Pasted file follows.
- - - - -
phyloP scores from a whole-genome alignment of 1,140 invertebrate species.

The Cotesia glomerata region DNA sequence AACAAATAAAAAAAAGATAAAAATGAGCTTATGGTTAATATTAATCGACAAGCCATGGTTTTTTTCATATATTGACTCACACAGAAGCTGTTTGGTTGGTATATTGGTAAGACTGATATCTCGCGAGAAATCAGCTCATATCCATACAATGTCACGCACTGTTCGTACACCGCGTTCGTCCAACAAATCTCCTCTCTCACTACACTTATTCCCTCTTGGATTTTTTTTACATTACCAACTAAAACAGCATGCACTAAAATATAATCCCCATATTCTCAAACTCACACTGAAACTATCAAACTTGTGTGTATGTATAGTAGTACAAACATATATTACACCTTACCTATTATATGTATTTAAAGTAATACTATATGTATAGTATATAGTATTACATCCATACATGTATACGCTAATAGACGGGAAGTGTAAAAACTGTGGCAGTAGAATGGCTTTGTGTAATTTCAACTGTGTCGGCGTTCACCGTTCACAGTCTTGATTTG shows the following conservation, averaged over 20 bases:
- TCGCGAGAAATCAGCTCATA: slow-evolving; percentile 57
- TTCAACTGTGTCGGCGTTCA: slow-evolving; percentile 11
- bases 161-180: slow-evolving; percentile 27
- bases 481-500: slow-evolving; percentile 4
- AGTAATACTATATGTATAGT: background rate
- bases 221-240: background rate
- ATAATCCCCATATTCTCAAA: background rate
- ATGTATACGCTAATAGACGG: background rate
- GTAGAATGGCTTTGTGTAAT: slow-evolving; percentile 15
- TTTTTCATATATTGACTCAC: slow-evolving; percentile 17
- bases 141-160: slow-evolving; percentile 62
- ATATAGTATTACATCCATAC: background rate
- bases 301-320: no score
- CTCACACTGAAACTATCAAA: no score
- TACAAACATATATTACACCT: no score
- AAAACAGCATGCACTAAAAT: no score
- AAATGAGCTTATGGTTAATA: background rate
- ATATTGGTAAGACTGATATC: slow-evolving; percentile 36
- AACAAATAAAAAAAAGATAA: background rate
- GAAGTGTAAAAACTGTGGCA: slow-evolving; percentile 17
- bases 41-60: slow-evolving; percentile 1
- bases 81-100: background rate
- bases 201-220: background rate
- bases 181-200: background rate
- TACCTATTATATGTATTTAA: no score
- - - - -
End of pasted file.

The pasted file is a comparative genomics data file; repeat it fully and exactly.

phyloP scores from a whole-genome alignment of 1,140 invertebrate species.

The Cotesia glomerata region DNA sequence AACAAATAAAAAAAAGATAAAAATGAGCTTATGGTTAATATTAATCGACAAGCCATGGTTTTTTTCATATATTGACTCACACAGAAGCTGTTTGGTTGGTATATTGGTAAGACTGATATCTCGCGAGAAATCAGCTCATATCCATACAATGTCACGCACTGTTCGTACACCGCGTTCGTCCAACAAATCTCCTCTCTCACTACACTTATTCCCTCTTGGATTTTTTTTACATTACCAACTAAAACAGCATGCACTAAAATATAATCCCCATATTCTCAAACTCACACTGAAACTATCAAACTTGTGTGTATGTATAGTAGTACAAACATATATTACACCTTACCTATTATATGTATTTAAAGTAATACTATATGTATAGTATATAGTATTACATCCATACATGTATACGCTAATAGACGGGAAGTGTAAAAACTGTGGCAGTAGAATGGCTTTGTGTAATTTCAACTGTGTCGGCGTTCACCGTTCACAGTCTTGATTTG shows the following conservation, averaged over 20 bases:
- TCGCGAGAAATCAGCTCATA: slow-evolving; percentile 57
- TTCAACTGTGTCGGCGTTCA: slow-evolving; percentile 11
- bases 161-180: slow-evolving; percentile 27
- bases 481-500: slow-evolving; percentile 4
- AGTAATACTATATGTATAGT: background rate
- bases 221-240: background rate
- ATAATCCCCATATTCTCAAA: background rate
- ATGTATACGCTAATAGACGG: background rate
- GTAGAATGGCTTTGTGTAAT: slow-evolving; percentile 15
- TTTTTCATATATTGACTCAC: slow-evolving; percentile 17
- bases 141-160: slow-evolving; percentile 62
- ATATAGTATTACATCCATAC: background rate
- bases 301-320: no score
- CTCACACTGAAACTATCAAA: no score
- TACAAACATATATTACACCT: no score
- AAAACAGCATGCACTAAAAT: no score
- AAATGAGCTTATGGTTAATA: background rate
- ATATTGGTAAGACTGATATC: slow-evolving; percentile 36
- AACAAATAAAAAAAAGATAA: background rate
- GAAGTGTAAAAACTGTGGCA: slow-evolving; percentile 17
- bases 41-60: slow-evolving; percentile 1
- bases 81-100: background rate
- bases 201-220: background rate
- bases 181-200: background rate
- TACCTATTATATGTATTTAA: no score